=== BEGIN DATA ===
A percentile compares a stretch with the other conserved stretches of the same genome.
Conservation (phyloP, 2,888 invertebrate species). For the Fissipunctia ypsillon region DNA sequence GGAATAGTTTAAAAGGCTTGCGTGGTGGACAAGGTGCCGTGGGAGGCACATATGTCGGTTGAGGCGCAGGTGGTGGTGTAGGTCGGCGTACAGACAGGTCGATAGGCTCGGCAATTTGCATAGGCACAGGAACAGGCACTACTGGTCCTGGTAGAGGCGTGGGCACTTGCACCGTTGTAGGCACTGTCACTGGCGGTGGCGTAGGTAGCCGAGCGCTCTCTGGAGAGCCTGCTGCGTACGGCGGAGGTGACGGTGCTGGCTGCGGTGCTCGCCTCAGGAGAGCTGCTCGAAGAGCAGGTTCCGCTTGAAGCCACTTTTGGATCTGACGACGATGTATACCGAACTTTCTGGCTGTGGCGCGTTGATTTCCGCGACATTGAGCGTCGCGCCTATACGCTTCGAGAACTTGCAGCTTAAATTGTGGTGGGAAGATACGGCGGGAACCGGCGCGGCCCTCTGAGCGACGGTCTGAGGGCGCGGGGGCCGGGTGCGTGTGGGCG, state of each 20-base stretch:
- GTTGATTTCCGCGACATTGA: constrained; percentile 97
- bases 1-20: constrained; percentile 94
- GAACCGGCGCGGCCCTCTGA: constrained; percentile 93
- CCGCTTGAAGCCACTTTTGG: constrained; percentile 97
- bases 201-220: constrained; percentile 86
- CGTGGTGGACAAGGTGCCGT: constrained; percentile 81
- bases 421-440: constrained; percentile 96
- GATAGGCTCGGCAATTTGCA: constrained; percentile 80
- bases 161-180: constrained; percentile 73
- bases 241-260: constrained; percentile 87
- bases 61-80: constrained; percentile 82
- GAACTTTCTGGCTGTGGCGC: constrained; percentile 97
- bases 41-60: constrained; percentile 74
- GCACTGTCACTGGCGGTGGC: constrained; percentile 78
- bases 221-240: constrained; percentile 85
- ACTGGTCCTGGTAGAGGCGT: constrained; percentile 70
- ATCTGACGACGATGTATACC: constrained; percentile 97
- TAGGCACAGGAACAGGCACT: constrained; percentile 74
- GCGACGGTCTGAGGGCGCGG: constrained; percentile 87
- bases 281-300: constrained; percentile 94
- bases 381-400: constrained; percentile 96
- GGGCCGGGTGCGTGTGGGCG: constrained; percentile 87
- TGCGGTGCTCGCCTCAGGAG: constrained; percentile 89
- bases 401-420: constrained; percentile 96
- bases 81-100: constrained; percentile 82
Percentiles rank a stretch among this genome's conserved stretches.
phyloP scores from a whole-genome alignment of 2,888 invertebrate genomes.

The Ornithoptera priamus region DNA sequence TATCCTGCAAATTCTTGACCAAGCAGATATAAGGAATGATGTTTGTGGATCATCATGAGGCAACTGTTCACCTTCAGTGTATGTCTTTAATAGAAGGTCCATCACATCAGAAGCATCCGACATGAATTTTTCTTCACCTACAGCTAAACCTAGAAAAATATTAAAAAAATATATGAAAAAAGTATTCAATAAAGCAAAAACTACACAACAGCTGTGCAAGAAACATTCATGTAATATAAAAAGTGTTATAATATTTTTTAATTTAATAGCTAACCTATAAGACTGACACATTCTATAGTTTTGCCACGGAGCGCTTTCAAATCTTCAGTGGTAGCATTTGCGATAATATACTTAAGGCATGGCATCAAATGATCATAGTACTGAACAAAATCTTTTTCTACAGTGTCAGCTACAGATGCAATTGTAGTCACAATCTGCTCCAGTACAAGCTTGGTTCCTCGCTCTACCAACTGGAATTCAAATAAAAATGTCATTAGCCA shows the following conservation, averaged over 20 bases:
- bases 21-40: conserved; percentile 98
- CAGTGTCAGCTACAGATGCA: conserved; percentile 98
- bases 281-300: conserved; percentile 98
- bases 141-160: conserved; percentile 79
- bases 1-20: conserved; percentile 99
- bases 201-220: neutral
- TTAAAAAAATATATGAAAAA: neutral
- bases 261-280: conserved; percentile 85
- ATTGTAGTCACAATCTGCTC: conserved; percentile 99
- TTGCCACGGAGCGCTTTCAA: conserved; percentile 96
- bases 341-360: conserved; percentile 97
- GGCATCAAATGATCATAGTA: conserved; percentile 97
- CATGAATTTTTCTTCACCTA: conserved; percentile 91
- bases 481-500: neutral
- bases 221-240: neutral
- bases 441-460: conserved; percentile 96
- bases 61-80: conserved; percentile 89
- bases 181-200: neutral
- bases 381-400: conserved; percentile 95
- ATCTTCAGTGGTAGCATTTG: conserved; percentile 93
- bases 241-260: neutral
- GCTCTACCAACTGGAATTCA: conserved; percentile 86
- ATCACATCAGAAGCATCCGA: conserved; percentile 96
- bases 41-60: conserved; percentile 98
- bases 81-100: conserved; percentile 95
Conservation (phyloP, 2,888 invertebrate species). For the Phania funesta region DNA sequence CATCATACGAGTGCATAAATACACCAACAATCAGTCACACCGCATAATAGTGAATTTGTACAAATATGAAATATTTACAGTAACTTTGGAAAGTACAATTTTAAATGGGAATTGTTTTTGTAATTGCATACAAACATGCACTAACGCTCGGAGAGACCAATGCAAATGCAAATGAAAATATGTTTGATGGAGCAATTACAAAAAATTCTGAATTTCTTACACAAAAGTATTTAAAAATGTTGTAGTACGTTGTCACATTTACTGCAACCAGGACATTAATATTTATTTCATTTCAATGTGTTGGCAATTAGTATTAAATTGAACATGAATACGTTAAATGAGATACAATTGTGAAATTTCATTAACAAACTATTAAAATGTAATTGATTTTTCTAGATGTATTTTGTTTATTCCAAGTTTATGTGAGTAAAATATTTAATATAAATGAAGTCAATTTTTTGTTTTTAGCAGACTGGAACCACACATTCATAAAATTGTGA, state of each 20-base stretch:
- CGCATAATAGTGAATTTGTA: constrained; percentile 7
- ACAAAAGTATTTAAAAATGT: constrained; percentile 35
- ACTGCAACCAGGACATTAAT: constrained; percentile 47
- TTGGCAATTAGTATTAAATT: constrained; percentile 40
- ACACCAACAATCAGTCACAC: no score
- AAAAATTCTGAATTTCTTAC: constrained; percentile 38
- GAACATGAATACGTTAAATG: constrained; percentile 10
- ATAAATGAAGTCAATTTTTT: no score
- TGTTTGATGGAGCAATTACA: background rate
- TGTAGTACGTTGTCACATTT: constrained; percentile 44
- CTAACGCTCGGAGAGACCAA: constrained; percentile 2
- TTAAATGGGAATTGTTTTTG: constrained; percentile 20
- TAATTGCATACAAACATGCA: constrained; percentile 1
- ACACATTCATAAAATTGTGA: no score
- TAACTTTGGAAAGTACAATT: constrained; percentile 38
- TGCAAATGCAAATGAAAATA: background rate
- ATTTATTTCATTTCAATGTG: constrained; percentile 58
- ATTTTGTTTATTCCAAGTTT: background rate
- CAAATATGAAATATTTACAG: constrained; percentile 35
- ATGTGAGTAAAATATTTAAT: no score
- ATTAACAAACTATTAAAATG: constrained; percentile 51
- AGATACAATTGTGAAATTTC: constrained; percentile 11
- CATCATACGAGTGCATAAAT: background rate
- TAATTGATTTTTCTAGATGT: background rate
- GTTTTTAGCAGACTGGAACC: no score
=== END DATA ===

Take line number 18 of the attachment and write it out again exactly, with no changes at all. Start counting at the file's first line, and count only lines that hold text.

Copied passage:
- ACTGGTCCTGGTAGAGGCGT: constrained; percentile 70